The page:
The Charms of Pretty Computer History
Retiring software no easier for Microsoft

Community considers upgrading essentials

Secure transfers of HP 3000 files, as well as the ability to compress and decompress them, remain projects in need of technical help. A Secure FTP functionality (SFTP) is still short of production-grade release by some managers. Using ZIP to squeeze and unsqueeze 3000 data requires a 14-year-old piece of software.

On the FTP front, a decent set of files and documents once was available on the Invent3K server which HP operated until 2008. Ken Hirsh did that work on OpenSSH, which is essential to making SFTP more useful on a 3000. But Invent3K operations and contents were transferred to OpenMPE recently. Hirsh doesn't have an active account on the new version of the server.

ZIP needs help as well. The current version of the industry default for compression has had several updates since 1997, but none have been ported to the HP 3000. Some managers at multi-3000 sites still use ZIP daily, and an upgrade (which by now would really be a port) will help compress and decompress files bigger than 2GB. That's how old the 3000's ZIP is today; IMAGE jumbo datasets to go beyond 4GB arrived in 1995.

System managers of the 3000s report they are willing to develop -- or pay an outside party -- to bring these industry standards in line with more modern verions. Independent developers, or the originators of the older ports, are available in the community to help, too.

ZIP was last ported to the 3000 by Neil Harvey & Associates, one of the seven holders of MPE/iX source code licenses. The most current version managers are seeking for ZIP is 3.2.2.

FTP issues are more complex, but there is also more on the table to use for the security that can satisfy auditors. Brian Edminster, the community's specialist in open source software for the 3000, said "SFTP clients are available for MPE/iX, and work fine on v7.5. You can contact me if you’d like to discuss how to get a copy of your own. I’ve had extensive experience with the SFTP client, and some with the SCP [network file transfer] client. Both work remarkably well, although there are some quirks it helps to be aware of."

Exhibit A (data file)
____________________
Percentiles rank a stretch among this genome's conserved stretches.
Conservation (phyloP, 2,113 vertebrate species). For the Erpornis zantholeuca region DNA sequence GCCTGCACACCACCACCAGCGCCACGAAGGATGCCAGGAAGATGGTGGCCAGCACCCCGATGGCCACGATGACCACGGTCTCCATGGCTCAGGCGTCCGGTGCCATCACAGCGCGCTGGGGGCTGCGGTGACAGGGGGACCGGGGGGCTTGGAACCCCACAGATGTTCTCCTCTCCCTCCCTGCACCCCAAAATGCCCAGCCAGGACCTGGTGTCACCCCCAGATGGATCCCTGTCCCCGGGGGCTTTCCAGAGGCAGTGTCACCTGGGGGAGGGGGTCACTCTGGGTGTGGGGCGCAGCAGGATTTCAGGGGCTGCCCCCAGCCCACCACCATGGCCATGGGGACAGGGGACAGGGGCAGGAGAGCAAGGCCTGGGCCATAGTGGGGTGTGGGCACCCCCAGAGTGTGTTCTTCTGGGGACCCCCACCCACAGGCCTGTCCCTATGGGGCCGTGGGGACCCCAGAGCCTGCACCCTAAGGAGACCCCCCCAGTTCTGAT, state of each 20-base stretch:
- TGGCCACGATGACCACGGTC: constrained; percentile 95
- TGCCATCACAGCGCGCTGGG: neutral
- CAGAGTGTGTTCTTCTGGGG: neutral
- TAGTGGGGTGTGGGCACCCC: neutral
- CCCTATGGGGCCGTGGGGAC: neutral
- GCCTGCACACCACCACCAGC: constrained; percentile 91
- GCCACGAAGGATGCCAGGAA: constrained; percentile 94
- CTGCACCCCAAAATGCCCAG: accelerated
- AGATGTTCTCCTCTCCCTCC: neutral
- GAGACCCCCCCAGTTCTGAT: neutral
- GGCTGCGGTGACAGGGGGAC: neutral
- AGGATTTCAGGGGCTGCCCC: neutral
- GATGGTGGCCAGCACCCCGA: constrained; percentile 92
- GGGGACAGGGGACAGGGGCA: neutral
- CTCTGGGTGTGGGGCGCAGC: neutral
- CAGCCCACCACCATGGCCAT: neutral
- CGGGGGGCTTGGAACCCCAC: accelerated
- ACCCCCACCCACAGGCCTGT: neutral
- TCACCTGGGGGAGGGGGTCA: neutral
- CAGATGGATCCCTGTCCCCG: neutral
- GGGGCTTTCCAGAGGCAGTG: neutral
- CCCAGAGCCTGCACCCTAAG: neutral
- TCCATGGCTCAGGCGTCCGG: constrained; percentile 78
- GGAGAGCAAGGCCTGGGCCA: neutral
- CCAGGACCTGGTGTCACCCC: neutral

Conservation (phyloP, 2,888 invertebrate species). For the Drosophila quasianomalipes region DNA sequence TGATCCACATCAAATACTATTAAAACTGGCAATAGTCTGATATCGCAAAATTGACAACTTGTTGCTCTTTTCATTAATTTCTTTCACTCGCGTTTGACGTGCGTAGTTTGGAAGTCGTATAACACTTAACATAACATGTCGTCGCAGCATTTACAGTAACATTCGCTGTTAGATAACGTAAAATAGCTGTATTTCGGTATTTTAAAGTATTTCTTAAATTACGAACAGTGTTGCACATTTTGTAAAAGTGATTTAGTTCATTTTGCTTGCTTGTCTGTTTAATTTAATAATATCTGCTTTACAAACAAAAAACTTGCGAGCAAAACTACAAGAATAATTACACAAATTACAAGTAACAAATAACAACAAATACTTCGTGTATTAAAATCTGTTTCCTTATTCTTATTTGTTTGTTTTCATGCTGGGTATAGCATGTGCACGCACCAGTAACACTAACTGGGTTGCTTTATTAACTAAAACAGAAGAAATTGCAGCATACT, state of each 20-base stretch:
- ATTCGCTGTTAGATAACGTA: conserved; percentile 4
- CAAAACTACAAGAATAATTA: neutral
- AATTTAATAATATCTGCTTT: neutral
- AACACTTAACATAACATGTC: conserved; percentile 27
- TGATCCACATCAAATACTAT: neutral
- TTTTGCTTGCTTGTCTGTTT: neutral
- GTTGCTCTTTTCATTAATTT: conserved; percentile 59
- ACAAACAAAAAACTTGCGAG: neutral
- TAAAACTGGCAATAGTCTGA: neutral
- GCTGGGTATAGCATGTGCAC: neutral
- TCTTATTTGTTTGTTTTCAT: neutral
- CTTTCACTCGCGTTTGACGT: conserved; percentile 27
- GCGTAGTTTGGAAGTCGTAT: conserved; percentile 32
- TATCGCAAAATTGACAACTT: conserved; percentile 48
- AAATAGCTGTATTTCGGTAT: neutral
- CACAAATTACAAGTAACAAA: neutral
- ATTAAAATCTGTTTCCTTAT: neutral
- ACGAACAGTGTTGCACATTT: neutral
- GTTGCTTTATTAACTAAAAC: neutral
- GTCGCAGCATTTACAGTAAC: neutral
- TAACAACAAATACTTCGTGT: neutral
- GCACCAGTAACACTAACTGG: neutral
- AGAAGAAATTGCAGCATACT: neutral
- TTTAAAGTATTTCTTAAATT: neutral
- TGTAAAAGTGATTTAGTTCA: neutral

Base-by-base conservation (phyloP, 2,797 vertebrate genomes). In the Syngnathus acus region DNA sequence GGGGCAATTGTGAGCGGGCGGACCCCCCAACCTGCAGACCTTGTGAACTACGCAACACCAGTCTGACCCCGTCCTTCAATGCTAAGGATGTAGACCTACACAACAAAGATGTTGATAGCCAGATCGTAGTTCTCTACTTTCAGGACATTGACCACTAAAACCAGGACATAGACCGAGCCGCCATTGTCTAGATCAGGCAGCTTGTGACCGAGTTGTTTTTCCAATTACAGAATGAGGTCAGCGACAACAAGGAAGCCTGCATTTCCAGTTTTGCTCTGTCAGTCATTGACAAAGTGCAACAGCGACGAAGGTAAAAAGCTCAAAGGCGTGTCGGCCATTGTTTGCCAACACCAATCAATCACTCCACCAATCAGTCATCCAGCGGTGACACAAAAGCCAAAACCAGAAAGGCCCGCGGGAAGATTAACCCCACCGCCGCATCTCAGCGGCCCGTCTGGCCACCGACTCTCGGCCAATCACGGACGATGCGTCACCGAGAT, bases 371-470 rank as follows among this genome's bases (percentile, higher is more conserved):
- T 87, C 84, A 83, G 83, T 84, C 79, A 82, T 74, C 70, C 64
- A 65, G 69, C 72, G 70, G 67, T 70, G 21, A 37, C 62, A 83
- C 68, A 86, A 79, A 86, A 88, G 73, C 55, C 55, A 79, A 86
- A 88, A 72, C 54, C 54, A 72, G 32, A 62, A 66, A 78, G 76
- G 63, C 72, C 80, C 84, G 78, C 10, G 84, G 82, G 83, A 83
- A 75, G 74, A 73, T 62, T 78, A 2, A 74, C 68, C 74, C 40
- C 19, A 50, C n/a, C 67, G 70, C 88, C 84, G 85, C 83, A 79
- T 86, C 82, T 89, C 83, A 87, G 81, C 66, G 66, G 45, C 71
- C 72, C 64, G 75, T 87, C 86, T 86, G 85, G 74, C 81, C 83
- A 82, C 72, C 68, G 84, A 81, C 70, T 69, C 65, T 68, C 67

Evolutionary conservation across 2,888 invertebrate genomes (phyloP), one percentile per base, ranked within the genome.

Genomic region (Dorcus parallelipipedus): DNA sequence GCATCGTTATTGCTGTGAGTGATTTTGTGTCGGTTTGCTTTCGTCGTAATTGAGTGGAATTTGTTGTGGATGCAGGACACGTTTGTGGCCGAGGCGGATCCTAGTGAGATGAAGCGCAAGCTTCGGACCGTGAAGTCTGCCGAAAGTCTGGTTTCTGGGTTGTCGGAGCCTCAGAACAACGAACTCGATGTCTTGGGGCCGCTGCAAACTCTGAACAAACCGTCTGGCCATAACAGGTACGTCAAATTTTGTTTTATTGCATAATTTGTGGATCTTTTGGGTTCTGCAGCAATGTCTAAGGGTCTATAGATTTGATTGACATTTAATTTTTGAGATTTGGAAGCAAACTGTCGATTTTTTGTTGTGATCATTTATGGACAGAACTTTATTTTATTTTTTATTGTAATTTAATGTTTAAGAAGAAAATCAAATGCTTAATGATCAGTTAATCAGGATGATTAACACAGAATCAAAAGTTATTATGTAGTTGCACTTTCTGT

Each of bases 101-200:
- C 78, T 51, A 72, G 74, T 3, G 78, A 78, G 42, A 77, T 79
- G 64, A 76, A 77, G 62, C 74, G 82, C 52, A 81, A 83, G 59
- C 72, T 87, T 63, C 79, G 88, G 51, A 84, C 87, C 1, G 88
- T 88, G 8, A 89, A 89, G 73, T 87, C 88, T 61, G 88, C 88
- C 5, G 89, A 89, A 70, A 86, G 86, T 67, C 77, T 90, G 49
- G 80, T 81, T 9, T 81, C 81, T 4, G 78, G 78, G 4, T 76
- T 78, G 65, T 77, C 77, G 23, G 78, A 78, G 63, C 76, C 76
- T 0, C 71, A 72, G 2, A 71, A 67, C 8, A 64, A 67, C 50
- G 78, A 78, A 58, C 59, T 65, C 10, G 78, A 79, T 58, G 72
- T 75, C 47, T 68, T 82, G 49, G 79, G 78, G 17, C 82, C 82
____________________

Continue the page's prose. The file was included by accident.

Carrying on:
Today's limitation on securing file transfers is that the 3000 must originate the transaction. Edminster explains that "This can make for some process redesigns if your existing applications are used to your 3000 being the server. And no, jinetd doesn’t need to be running for SCP or SFTP to work."

SCP needs OpenSSH on MPE/iX to perform its transfers, but only an initial port was done by Hirsh, who was doing the work for free. Edminster says the ported software runs on MPE/iX 7.0 and 7.5. The port included the ssh command line client, but it had very limited functionality, he added.

It also included the client components SFTP and SCP, as well as a random number generator written in Perl. This last piece is necessary because the random number functions under MPE/iX aren’t very random. At least, not as far as serious cryptography is concerned. This Perl script (modified by Ken to run on MPE) was originally written by others to get round not having a kernel based entropy source for their systems either. Poor quality random number generation is not just a MPE/iX issue.

The 'server' components (sshd, sftpd, and scpd) were never ported for reasons that Ken could possibly explain. It might have been something as simple as he didn’t need them. From my perspective, I’m thankful that Ken did the port in the first place. I have installed his OpenSSH port many times, and even tightly integrated it with legacy applications. SFTP is still in use many times a day with those applications, and since first installed several years go -- has safely and securely transferred terabytes of data, with no clear end-date for this application’s life.

Hewlett-Packard opened the door for this kind of community porting when it included much of the software required for creating an installable version of things like OpenSSH in MPE/iX. It should also be available from non-HP sources by now. That's an issue for OpenMPE to take up. At the moment these volunteers are hosting contributed 3000 software (the CSL) and charging access for development accounts on Invent3K. Locating and hosting the open source work is a mission the community could embrace.